Yo Soy Cuba

The 1964 film Yo Soy Cuba is meant to be a piece of propaganda to instill Cuban pride within her citizens.  An underlying message against the United States created by Soviet filmmakers responsible for producing Yo Soy Cuba encourages Cuban nationals to embrace their newfound way of life, and commit to a life of socialism while denoucning US aid that oppressed them in the past.  However, the life portrayed on screen was vastly different than that of a Cuban in post revolutionary Cuba.  Two scenes in particular stick out in my mind as presenting what life Soviet filmmakers wanted Cubans to live.

The film begins by showing the side of Cuba that everyone is familiar with — casinos, alcohol and women.  However, the view soon realizes that this facade is covering up a dark side of Cuban life.  When an American man accompanies “Betty” back to her run down home, he soon realizes that her life spent in bars does not give her food and shelter.  Her job as a prostitute pays her bills, and gives her the minimal money that she is able to build her “house” with.  This was the true face of Cuba.

According to Alejandro de la Fuente, Cubans primarily wanted to appear as if they had racial equality; having black and white Cubans live in peace together and share the same rights and benefits as each other.  After all, they both fought for Fidel Castro under the banner of the revolution and overthrew the “corrupt” American backed government.  However, the portrayal of the Cuban slums in Havana showed a village full of dark skinned people.   This may have been one way Soviet filmmakers wanted to divide races in post revolutionary Cuba.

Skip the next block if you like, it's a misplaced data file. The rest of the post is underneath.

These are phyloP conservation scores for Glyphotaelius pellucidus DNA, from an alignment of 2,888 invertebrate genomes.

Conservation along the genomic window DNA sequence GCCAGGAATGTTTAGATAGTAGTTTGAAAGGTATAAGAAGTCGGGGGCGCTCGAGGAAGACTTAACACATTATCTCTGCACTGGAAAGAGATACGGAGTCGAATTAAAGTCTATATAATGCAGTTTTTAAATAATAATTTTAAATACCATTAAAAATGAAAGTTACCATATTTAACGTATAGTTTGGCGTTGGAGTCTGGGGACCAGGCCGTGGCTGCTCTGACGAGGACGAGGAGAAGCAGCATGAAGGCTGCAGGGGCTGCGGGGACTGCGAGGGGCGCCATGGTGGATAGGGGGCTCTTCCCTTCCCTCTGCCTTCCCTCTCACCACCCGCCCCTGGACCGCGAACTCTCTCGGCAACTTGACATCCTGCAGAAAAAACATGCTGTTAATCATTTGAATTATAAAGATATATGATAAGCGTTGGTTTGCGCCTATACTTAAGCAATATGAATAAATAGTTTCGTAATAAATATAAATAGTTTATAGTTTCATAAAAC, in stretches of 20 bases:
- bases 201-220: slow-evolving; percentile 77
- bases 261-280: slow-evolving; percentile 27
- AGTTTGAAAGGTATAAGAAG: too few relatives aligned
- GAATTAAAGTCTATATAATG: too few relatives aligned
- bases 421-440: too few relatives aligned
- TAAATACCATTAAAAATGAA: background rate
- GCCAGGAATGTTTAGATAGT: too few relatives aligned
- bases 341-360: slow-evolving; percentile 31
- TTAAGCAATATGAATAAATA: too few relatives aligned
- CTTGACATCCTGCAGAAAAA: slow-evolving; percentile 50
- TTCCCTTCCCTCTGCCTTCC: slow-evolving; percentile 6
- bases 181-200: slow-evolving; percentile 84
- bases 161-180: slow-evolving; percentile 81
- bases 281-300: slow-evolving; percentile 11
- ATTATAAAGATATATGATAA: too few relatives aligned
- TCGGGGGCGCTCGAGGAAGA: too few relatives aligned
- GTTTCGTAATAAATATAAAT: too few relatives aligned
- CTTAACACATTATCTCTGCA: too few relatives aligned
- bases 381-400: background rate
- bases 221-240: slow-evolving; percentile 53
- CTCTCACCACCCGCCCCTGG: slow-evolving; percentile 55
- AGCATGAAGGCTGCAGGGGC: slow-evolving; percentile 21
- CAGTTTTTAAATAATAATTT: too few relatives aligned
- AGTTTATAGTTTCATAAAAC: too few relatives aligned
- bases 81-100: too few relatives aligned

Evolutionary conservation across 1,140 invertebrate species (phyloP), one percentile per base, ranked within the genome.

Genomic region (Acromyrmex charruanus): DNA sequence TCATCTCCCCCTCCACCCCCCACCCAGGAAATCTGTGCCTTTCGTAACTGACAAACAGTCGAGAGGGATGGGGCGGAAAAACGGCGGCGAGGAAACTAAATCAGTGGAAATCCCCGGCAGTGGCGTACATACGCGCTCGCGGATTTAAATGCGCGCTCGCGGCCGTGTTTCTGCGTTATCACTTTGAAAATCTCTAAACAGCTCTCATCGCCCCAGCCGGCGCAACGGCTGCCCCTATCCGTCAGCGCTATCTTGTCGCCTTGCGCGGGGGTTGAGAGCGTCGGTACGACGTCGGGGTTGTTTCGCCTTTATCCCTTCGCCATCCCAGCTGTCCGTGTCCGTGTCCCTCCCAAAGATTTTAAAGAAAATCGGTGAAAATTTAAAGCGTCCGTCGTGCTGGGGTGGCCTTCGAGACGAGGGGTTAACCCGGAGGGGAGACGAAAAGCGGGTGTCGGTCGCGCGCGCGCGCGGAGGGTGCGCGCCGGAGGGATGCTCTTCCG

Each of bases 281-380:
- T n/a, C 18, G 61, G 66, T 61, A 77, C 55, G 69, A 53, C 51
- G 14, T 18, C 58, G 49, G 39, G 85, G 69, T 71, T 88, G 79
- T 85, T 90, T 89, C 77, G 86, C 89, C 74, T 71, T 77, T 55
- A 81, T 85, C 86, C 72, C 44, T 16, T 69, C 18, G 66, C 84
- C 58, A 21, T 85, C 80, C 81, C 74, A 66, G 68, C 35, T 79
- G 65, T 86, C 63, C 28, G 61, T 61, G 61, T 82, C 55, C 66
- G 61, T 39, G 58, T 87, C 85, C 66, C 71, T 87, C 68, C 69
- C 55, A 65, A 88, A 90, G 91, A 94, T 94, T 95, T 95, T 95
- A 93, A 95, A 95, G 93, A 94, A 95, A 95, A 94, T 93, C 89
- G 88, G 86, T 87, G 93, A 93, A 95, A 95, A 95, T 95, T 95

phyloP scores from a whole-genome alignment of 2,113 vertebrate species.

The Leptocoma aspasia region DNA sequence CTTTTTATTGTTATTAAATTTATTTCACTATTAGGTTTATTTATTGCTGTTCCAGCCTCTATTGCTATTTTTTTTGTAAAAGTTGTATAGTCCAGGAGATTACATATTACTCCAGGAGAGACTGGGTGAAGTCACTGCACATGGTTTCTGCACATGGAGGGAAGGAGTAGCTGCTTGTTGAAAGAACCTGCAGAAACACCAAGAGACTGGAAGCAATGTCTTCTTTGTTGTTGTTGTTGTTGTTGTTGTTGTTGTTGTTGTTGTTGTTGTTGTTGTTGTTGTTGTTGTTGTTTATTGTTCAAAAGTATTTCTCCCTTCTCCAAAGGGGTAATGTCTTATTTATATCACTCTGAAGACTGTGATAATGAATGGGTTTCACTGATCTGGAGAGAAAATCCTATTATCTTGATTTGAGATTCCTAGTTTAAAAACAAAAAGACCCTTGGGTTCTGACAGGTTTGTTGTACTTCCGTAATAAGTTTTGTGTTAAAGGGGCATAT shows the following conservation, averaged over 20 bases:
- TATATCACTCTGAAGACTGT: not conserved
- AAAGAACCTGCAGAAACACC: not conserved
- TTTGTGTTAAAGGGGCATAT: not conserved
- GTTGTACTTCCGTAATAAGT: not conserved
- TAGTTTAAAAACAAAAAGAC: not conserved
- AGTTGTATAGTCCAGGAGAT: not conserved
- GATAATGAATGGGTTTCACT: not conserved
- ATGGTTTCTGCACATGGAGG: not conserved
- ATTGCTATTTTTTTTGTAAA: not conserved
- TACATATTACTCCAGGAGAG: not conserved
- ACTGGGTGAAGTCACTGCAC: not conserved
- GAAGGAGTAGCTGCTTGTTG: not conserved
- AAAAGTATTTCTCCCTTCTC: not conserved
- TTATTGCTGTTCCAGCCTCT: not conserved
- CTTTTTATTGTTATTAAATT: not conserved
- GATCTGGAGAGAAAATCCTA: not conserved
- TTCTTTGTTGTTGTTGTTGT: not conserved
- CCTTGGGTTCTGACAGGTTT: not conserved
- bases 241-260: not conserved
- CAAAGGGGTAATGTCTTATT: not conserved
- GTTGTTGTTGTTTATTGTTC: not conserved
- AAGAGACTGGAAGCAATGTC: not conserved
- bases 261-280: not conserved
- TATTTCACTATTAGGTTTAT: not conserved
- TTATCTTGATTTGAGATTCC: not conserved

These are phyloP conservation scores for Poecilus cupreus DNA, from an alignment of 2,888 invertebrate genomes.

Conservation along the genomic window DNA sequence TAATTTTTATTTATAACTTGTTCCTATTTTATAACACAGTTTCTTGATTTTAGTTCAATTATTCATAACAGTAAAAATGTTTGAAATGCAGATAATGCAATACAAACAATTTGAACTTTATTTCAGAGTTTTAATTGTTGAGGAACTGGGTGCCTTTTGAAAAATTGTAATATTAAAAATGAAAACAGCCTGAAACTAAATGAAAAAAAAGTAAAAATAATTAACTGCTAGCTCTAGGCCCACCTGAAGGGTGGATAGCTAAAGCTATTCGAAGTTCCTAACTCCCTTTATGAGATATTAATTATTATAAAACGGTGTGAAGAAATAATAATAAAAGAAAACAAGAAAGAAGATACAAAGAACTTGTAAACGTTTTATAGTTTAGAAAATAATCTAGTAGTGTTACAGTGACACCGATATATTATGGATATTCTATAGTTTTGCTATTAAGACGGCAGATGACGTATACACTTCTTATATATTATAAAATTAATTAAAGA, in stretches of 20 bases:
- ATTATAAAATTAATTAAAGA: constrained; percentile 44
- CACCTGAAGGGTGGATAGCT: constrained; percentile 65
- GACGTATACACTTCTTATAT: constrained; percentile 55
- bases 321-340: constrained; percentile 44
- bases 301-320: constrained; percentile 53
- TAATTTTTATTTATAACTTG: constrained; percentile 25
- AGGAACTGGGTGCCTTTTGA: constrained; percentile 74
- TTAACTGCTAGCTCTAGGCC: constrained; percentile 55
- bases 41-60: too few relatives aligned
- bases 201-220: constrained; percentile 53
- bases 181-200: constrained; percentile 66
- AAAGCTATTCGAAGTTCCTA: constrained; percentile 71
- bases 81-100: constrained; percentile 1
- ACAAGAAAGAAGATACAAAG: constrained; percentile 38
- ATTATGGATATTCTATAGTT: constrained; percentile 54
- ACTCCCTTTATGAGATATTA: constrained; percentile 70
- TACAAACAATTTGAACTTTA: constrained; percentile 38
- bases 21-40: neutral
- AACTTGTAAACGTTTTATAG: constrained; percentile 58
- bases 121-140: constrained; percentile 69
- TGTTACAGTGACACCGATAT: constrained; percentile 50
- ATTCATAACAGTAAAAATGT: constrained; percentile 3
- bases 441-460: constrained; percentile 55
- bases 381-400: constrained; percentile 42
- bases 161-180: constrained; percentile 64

A second important scene occurs at the very end of Yo Soy Cuba.  A Cuban farmer named Mariano welcomes a friend who is fighting on the side of the rebels.  They share a meal, and at one point the friend asks Mariano if he needs to use a rifle to defend his family.  Mariano explains that his hands are for working farmland, not fighting.  Before Mariano becomes angry and throws his friend out, his friend asks if Mariano wants a school for his kids, shoes for their feet and good healthcare for their well being, or instead, would they live in poverty like him.  This was a way for the Soviet filmmakers to encourage Cubans to embrace socialism.  These were the things they fought and died for; to end a corrupt regime and have a country that would benefit from a socialist government.  However, Susan Eckstein says that in Cuba, the poor lived much better than most poor people in Latin America, but at the expense of the weathly.  Rich people in Cuba live in far worse conditions than the wealthy in neighboring countries.  This had much to do with the failing GDP under Castro, and their dependency on Soviet goods gained through a barter system.

Finally, I wanted to touch on the blatent anti-American messages portrayed in this film.  In the opening scenes, three American men are sitting in a nightclub debating which man will get to sleep with which woman that night.  The ringleader of the group (I say ringleader because he was portrayed as the cockiest of the three) says, “Gentlemen!  All men are created equal, and that goes for the broads too, so let’s be real democratic about it and draw lots.”   Later in the film, a group of US Sailors who are on leave are walking around Havana singing about how that all Cuban women want them because they belong to the greatest navy of the greatest country in the world.  In both of these scenes, Soviet propagana is used to portray Americans as drunk womanizers, and use that to denounce democracy.

Yo Soy Cuba was a film that can be praised for its filmmaking, camera work and editing.  However, when it’s all said and done, it’s still an example of Cold War era propaganda.